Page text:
What I don't like:
It isn't obvious that there are other thumbnails other than the first one. If a user wasn't aware that there are other thumbnails to view they would never think to hover over the image.
However if it's important the user discovers what's in the stack, this could be communicated visually like http://cl.ly/image/1c041l2e1S0O
Can you elaborate? I can think of obvious ways but they're aren't tasteful and ruin the effect.
The first reminds me too much of dcurtis' "Kudos" circle, though, where something happens because you left your mouse in the wrong spot for too long; it's nigh-infuriating sometimes.
Could you try extending the mouseover area beyond the images themselves? I'm not sure if that would be more intuitive, but I think it's worth trying.
I really like the concept and the execution anyway.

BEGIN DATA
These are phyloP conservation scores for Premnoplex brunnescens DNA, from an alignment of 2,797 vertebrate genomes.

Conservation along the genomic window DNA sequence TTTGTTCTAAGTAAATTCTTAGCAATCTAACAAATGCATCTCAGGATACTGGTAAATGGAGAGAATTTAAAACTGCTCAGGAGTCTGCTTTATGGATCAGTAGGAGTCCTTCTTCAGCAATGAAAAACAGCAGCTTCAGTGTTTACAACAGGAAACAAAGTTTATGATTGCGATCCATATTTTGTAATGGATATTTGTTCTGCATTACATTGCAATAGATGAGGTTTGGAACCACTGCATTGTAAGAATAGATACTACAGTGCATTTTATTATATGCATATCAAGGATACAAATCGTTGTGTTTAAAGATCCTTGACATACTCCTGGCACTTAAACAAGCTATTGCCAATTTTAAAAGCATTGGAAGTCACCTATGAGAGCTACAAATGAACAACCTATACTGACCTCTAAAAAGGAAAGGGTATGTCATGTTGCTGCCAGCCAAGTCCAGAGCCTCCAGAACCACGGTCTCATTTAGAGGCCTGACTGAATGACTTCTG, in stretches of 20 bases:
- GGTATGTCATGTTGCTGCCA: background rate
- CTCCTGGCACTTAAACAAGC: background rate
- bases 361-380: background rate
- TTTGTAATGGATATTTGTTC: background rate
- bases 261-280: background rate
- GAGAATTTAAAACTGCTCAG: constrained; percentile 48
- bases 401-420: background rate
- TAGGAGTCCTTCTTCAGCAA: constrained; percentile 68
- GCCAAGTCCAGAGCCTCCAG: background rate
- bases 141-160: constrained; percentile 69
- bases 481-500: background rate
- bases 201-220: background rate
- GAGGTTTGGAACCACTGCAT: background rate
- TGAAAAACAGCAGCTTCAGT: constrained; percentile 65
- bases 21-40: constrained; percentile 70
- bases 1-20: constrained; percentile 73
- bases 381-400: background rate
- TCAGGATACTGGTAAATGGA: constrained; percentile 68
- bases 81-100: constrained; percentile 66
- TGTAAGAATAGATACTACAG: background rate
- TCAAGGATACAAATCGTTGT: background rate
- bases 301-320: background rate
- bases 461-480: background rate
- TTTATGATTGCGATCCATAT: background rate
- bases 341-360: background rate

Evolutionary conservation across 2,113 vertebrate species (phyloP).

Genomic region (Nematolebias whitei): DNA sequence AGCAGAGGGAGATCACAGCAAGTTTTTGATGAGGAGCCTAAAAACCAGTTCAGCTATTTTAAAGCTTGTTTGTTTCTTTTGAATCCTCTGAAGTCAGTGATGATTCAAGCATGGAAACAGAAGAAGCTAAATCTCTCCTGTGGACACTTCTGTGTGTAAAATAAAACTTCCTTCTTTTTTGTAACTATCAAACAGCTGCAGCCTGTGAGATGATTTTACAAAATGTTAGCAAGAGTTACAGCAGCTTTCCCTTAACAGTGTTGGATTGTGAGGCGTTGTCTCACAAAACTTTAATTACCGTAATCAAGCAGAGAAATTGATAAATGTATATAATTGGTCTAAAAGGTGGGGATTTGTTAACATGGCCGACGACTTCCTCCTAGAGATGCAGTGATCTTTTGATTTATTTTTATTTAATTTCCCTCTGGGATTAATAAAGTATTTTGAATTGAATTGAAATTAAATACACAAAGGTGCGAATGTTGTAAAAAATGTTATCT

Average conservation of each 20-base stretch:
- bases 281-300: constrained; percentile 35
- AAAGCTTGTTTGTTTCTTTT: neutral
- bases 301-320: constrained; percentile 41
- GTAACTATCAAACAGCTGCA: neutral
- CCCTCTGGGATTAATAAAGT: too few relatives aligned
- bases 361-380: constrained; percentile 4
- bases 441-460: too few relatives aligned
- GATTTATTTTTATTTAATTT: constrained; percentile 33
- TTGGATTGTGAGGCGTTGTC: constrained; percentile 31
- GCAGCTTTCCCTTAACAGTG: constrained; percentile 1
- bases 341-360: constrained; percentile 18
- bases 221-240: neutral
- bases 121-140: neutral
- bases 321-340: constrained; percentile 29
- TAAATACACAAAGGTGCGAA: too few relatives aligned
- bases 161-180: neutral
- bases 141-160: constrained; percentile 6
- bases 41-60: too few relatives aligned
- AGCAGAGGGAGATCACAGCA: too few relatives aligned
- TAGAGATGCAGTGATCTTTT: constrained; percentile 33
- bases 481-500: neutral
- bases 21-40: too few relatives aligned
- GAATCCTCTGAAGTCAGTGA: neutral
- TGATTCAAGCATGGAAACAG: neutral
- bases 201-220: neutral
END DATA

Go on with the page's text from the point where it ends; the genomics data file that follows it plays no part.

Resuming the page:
If you're interested in bleeding edge HTML5 experiments, you can watch Paul Irish interview him here: http://www.youtube.com/watch?v=ogumRA9LxR4
I would try to make it 'less sensitive' when transitioning, so the user doesn't accidentally switch images.
Also there needs to be a way to tell that there is a layer of images. Maybe some relative positioning on the ones that are hidden?
Cool idea though.
Now, compare the page as designed versus the page without CSS enabled. The one without CSS enabled is a much better user experience.